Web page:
Partial Outsourcing and Linked Learning Processes
45 Pages Posted: 4 Feb 2002 Last revised: 28 Feb 2015
Date Written: June 26, 2011
Firms in advanced economies are increasingly outsourcing software and technology development as well as other knowledge work to a worldwide supply base. Standard economic and learning models predict that focal firms should outsource either all or none of a particular activity unless extra resources are required during cyclical demand peaks or access is needed to some tightly appropriable intellectual property. However, recent evidence shows that, even when these exceptions do not apply, many firms pursue a partial-outsourcing strategy. We develop a general model to provide a rational explanation for this evidence. In our model, learning from prior projects occurs at both the subsystem level and the overall systems level (e.g. systems integration and architecture). In our model, learning at the two levels interacts such that integration capabilities can build and decay dynamically. The model generates conditions where partial outsourcing is rational and dominates the extreme conditions of complete insourcing or complete outsourcing. Our model also specifies the conditions for regime change (between in- and outsourcing), oscillation between in- and outsourcing, and over- or undershooting the outsourcing target. Finally, guidance is provided for why firms can overestimate the gains from outsourcing because of the dynamic nature of integration capabilities.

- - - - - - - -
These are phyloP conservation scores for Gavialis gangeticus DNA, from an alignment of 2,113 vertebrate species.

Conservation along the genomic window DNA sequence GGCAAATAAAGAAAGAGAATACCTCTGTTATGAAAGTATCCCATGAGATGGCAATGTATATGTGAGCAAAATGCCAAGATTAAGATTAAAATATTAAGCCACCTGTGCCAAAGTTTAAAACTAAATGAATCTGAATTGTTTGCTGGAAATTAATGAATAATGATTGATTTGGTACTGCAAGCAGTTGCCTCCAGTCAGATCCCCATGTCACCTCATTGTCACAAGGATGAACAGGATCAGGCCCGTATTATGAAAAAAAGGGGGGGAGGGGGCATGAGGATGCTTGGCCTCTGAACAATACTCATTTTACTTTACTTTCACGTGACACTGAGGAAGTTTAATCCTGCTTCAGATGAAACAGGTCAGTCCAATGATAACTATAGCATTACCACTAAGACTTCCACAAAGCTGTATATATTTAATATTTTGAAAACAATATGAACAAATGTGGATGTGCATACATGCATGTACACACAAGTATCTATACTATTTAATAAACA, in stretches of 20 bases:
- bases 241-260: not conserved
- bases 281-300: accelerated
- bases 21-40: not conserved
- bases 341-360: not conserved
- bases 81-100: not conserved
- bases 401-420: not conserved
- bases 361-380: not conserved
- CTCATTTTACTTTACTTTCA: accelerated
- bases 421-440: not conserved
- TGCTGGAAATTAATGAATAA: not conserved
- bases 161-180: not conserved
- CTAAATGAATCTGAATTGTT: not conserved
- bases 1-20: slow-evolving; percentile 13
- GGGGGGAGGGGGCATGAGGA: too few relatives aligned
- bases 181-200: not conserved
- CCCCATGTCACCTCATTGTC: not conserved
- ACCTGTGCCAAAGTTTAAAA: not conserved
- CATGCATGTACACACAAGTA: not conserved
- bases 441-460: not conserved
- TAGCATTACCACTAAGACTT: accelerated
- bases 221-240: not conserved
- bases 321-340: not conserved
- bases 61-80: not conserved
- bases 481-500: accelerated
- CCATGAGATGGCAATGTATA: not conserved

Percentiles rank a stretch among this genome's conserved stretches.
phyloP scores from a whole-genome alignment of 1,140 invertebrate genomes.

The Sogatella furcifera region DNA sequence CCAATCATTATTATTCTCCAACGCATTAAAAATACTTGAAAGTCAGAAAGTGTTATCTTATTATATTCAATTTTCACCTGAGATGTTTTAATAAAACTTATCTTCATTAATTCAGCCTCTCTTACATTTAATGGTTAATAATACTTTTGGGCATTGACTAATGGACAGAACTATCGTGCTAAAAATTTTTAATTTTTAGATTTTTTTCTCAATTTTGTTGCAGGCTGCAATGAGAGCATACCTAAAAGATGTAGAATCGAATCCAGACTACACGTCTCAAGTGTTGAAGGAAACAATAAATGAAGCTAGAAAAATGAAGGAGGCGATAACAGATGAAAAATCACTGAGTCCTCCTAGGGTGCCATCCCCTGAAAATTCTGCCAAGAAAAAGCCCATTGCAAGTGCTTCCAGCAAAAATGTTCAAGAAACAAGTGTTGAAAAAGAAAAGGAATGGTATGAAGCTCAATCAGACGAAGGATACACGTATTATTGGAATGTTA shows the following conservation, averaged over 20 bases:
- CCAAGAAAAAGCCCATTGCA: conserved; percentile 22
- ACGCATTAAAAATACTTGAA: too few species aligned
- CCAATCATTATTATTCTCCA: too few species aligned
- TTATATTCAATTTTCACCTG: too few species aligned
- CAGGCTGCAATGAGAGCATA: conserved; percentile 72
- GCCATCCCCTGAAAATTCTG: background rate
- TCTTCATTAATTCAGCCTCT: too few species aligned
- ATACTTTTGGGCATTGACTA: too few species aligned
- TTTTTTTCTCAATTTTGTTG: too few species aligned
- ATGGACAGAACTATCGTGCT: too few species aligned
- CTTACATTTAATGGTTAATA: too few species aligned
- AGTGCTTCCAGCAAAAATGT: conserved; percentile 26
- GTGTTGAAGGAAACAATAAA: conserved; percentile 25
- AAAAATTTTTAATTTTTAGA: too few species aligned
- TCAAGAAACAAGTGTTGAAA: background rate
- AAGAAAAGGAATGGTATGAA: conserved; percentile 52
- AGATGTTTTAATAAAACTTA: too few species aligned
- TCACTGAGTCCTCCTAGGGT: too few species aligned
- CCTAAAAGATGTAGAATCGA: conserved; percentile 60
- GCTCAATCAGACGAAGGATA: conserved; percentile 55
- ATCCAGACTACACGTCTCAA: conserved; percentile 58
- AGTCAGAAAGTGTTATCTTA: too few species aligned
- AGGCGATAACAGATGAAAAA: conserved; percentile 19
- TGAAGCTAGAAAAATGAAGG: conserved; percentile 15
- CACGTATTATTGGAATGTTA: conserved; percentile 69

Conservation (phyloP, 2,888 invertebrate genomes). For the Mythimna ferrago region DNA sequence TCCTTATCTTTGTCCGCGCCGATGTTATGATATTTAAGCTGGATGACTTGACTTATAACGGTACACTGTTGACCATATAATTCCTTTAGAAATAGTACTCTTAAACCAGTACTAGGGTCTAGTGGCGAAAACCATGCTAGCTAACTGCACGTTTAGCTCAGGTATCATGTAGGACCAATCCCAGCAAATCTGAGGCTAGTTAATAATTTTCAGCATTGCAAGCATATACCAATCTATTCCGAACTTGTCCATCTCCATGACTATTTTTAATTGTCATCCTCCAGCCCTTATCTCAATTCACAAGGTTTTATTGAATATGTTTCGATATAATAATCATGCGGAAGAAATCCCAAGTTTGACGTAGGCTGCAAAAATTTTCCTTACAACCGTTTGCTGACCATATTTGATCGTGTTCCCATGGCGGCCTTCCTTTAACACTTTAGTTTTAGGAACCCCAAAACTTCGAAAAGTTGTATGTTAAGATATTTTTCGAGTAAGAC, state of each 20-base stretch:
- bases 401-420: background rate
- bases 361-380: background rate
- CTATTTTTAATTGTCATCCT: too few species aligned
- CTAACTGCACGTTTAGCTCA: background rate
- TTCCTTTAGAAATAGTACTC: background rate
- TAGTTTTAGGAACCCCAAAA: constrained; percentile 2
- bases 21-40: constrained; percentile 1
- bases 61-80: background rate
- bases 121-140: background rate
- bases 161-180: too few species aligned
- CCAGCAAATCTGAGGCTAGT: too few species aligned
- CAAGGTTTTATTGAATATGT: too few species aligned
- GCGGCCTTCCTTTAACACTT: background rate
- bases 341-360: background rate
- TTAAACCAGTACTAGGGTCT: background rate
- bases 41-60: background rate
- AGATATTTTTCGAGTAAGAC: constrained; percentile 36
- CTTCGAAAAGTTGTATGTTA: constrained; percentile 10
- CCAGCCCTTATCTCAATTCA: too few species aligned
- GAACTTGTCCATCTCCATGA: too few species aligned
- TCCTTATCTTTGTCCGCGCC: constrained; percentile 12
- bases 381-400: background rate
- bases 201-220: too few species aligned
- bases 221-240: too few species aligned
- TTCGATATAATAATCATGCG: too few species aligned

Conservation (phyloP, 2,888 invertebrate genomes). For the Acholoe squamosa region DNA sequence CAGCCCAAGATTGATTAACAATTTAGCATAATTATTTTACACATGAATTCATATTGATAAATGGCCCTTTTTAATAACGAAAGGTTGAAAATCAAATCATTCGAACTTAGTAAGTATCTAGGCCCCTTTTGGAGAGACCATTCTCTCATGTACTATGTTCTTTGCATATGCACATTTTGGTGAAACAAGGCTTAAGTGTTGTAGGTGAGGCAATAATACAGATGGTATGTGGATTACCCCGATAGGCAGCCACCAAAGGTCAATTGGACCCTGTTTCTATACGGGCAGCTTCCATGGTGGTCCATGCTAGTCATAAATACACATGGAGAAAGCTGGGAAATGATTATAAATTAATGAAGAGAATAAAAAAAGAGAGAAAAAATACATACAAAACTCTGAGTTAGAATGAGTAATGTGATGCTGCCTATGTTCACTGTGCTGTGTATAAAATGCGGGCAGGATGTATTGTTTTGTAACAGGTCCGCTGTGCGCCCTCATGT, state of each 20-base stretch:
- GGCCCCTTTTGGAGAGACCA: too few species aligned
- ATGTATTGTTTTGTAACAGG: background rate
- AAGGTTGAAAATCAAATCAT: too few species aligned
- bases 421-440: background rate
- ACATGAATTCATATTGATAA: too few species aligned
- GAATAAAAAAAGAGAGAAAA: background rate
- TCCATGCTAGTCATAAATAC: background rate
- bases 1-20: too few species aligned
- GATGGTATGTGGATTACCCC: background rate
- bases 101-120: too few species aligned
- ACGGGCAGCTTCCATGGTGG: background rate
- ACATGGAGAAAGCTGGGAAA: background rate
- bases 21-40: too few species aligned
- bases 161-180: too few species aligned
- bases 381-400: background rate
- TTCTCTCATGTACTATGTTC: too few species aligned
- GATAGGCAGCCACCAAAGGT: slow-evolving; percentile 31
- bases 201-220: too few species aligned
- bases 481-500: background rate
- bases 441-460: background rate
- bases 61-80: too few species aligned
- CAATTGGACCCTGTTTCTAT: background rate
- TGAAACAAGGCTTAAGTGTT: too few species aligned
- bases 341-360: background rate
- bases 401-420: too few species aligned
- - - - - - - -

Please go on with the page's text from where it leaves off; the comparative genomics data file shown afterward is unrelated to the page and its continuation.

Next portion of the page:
Keywords: Engineering Design, Knowledge Work, Learning, Organization Design, Outsourcing, Software Development, Information Technology
JEL Classification: L0, L1, M0, M2, O3
Suggested Citation: Suggested Citation